The Importance and Impact of Positivity in the Workplace
By: Jessica Solari, M.A. CCC-SLP of Consonantly Speaking
You would think that this early in my career that I would not have worked at enough places to write this post. You're wrong. I can see the tremendous difference between positive and negative talk in the workplace from my own four different workplaces. I can see the tremendous difference in how other SLPs talk about their workplaces online. Most of all, I am well aware of how negative talk can impact my clients.
It's heartbreaking enough when you hear negative talk about children in the teacher's lounge. At first, I would try to be a positive influence, or role-model persay, countering the negative talk with a positive spin. If an employee was complaining about a student, I would either change the subject, remind them that you never know who could be listening in the lounge, or mention strengths and positive things about the student. When I realized that the lounge was sacred time to vent and gossip about other professionals/people in the community, I decided that the solice of my office was better than the negativity. It can really make you depressed which can carry over into the rest of your day. One of the many teachers I worked with talked so much about her students being "naughty" rather than listening to the intervention team's ideas about helping her with difficult student behaviors in her class that the principal pulled her aside. "He asked me if I wanted my job here," she complained, "because he didn't think that I wanted to be here. He said that there were tons of others who would be glad to have the chance to work in a school. I am absolutely appauled! The teacher's lounge is where we go to vent! Next thing you know, they'll take that away from us!" Others chimed in talking about the teacher's union and nodding in agreement. That was the last time I spent time in that teacher's lounge.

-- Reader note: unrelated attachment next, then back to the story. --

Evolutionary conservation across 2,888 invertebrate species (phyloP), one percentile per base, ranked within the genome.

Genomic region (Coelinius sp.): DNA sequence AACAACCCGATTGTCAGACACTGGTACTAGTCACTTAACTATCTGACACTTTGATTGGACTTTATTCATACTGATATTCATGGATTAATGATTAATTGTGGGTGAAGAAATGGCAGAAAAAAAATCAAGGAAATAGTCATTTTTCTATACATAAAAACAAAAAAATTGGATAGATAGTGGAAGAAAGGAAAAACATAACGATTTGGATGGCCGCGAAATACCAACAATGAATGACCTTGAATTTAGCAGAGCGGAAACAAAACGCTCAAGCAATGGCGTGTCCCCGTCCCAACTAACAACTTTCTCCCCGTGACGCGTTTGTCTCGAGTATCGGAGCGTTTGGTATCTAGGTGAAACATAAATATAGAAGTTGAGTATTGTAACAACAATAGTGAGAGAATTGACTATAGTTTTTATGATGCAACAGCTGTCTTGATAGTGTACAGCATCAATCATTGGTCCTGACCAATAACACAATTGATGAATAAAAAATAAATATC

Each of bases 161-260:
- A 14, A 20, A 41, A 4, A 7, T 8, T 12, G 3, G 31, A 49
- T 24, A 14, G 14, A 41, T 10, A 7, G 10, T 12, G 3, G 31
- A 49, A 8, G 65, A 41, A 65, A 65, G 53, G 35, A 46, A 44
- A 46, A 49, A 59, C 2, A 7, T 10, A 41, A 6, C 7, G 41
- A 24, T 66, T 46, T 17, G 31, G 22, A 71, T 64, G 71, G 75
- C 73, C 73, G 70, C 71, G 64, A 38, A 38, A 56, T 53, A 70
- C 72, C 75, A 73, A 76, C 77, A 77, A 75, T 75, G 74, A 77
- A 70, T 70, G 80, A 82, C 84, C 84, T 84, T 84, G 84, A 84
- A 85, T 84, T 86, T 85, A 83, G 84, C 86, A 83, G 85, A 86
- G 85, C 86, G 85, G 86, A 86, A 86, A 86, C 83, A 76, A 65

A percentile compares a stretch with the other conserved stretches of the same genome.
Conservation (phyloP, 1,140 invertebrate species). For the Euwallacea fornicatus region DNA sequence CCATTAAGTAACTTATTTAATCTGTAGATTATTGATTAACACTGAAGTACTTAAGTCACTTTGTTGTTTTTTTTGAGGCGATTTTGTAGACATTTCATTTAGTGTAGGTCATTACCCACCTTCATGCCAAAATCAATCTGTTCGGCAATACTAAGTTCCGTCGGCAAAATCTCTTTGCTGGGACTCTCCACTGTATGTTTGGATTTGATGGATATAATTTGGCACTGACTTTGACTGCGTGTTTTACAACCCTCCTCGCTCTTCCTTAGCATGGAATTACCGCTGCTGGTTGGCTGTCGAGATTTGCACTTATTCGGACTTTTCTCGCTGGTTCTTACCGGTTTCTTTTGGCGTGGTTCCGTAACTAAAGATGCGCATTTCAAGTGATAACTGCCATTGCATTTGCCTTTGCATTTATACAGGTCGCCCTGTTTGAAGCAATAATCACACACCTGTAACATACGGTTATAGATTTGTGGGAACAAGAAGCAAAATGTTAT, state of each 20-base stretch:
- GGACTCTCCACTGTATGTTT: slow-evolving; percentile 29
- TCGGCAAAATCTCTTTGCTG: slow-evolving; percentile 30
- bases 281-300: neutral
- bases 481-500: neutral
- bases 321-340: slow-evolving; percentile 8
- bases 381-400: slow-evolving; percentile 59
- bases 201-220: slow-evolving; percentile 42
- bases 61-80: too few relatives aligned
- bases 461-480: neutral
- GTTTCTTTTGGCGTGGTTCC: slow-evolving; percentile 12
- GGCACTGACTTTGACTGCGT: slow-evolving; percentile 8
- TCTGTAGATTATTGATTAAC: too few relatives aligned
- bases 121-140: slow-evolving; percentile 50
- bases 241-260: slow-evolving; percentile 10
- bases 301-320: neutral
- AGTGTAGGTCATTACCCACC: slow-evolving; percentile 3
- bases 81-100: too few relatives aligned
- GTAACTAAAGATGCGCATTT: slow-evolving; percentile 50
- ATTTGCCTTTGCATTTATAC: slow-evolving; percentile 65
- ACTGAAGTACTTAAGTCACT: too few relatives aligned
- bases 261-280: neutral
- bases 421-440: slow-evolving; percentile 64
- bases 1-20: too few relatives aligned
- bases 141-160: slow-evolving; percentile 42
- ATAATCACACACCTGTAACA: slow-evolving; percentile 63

Even more heartbreaking is when other professionals refuse to implement necessary and even required (via IEP) strategies and accommodations. At one school, a person literally told me that she refused to modify her lessons for a student who was English as a Second Language, Deaf, Cognitively Impaired, and had cranial malformations. "I just give him a coloring page so he has something to do while I teach," she stated. Absolutely heartbreaking. Another person told me that she refused to use visuals other than a visual schedule because they were distracting, wouldn't work, and were too time consuming to implement with a child who had Autism. This person would talk back and question me during weekly or even daily meetings, which could have been drastically reduced if our plan had been followed. I had to sit back daily and determine whether it was worth it or not to walk over to this child's locker with a visual, not even a few feet from my office, because he had trouble deciding which snack he wanted and was screaming in the hallway, because most of the time I was met with "I can handle this, I don't need you!" Once it was mandatory by our supervisor to implement as well as taught in our monthly workshop at the ISD, the lightbulb went on that it would work - but I had already left due to the stress of the workplace.